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You can make connections all over the countryside from the Madison County Transit (MCT) Ronald J. Foster Heritage Trail. The paved path travels 12.2 miles between the villages of Glen Carbon and Marine and hooks into a 130-mile network of interconnected trails that MCT has been creating since 1993.
The trail is named for a former mayor of Glen Carbon, Illinois; the city originally built the trail on the disused corridor of the Illinois Central Railroad in 1991. Illinois Central was one of three railroads that passed through the coal-rich community from nearby St. Louis, Missouri. In 2012 the village transferred trail ownership to Madison County Transit, which upgraded and extended it.
Today, the trail retains historical markers (that tell about Glen Carbon’s coal-mining history) and connects with two other trails, the MCT Nickel Plate Trail (more than 25 miles long) and the MCT Goshen Trail (which spans about 9 miles). These make off-road connections to other trails in the network: the MCT Nature, Quercus Grove, Schoolhouse, and Watershed Trails.
Starting in Glen Carbon at the junction with the MCT Nickel Plate Trail near Citizen Park, you’ll enter a wooded area along Judys Branch where the Illinois Central hauled coal from the mines. The area was settled as Goshen in 1801, but the coal boom from the late 1800s to 1930s prompted the name change.
Passing through woods and crossing suburban streets on the way out of town, you’ll enter a 150-foot tunnel beneath Troy Road at 2.5 miles. Skirting the Greenspace East Park (bicycling is prohibited in the park), you’ll cross the junction with MCT Goshen Trail and reach a trailhead parking lot less than a mile from the tunnel. Just past the trail crossing, there’s another tunnel (Old Troy Road) and soon you’re out into open farmland.
When there’s a break in the trees that border the trail, you’ll see that cropland is predominant. Keep your eyes open, however, for areas where biologists are attempting to reestablish grasses and other natural prairie vegetation.
At 4.8 miles past the Goshen Trail junction, you’ll find the 340-foot Silver Creek trestle, 1 of 10 spans that MCT rehabilitated when it took over the trail.
In 4 miles, you arrive in Marine. Legend has it that sailors were among the first settlers in the 1800s, and the waving prairie grasses reminded them of the open seas, hence the name. Despite its “marine” history, the village prohibits swimming and wading in the lake at Marine Heritage Park that marks the end of the trail.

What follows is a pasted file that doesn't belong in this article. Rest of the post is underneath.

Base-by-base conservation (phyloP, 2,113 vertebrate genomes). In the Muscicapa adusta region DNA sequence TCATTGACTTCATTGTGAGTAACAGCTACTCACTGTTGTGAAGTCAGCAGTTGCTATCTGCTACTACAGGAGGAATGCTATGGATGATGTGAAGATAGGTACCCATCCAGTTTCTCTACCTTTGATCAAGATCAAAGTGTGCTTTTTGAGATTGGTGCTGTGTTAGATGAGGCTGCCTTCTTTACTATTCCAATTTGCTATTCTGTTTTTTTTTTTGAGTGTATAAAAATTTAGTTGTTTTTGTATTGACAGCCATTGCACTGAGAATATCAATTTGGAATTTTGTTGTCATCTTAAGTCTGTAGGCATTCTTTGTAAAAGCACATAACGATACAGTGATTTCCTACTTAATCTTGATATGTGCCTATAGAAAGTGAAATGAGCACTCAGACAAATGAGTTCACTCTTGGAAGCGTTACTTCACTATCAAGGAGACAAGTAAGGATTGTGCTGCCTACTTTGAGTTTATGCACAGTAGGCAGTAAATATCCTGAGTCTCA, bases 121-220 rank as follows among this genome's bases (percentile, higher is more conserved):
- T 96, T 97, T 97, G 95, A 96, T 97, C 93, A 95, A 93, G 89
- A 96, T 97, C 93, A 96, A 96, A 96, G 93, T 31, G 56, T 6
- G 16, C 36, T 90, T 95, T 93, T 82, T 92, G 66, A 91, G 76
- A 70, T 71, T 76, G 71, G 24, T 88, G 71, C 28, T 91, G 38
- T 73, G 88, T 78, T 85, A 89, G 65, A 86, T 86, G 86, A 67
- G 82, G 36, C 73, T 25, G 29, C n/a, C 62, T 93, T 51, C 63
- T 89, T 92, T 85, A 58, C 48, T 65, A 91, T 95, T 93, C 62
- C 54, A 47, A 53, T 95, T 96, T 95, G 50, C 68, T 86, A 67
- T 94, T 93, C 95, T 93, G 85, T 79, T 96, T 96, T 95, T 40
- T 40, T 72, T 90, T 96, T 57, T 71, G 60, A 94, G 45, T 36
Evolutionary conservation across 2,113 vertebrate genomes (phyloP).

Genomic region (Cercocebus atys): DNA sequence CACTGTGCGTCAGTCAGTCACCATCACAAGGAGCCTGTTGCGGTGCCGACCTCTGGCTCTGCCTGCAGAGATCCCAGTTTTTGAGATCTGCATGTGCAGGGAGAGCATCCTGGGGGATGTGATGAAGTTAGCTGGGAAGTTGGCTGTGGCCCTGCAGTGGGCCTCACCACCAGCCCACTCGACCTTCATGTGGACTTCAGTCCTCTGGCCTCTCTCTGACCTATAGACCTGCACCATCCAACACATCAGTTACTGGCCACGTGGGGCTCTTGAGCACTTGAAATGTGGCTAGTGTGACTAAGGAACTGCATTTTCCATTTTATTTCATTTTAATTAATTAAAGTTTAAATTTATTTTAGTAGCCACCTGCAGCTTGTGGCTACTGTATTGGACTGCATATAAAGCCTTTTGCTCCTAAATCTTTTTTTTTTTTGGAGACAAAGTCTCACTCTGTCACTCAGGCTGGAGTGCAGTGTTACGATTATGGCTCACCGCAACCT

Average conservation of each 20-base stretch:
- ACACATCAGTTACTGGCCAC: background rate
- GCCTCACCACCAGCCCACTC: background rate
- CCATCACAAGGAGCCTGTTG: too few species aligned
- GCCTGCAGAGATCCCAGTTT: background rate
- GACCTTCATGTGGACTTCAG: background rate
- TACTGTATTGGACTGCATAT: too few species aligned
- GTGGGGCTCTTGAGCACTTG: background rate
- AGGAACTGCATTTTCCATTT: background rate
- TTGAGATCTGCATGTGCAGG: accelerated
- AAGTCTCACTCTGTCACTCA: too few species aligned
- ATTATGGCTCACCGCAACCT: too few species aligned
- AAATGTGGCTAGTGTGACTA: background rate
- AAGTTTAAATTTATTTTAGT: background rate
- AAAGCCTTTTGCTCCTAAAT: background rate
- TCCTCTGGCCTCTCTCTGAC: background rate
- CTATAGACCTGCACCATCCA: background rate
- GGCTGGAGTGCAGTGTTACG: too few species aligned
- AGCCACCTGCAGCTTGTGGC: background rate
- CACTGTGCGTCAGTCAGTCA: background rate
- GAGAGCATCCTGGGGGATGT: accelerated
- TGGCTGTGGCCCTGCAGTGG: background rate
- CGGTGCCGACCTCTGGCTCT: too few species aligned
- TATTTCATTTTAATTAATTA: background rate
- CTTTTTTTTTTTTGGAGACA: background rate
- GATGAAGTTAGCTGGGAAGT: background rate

To reach the western trailhead at Citizen Park on S. Main St. in Glen Carbon: From I-270, take Exit 9 for IL 157 toward Glen Carbon and Collinsville. Go approximately 0.9 mile south on IL 157/N. Bluff Road, and turn left onto W. Main St. Go 1 mile (W. Main St. turns into S. Main St.) and turn right onto Daenzer Dr. at the fire station. Enter Citizen Park and take the first right at the baseball field and proceed to the parking lot.
To reach the eastern trailhead at Marine Heritage Park: From I-70, take Exit 21 toward Staunton and head north on IL 4. Go 1.7 miles and turn right onto IL 143/W. Division St. Go 1.1 miles and turn left onto N. Verson St. Go 0.4 mile and turn left onto Mill St., then immediately turn right into Marine Heritage Park.
A mostly shaded trail that opens to flat farmland. Enjoyed the comfortable serene setting. Not as crowded as the other trails can get, which I liked. A good option for those who are new to longer distance rides. The park at the Eastern end in Marine has a covered pavilion and immaculate restrooms. Convenient parking lots at both ends make for simple access.
We regularly ride this section of trail when we go to Edwardsville. The asphalt paving and new bridges done in 2016 made it even better. An added bonus; Glen Carbon public library just a quarter mile or so from the trail. If you go to Madison County trails be sure to ride this section
Super nice trail. Well kept and super nicely shaded. Just a heads up: park at the Glen Carbon trailhead. It makes the ride back so much easier bc it's vaguely uphill. Also of note: some seriously weird noises along trail nearing Marine. Chickens?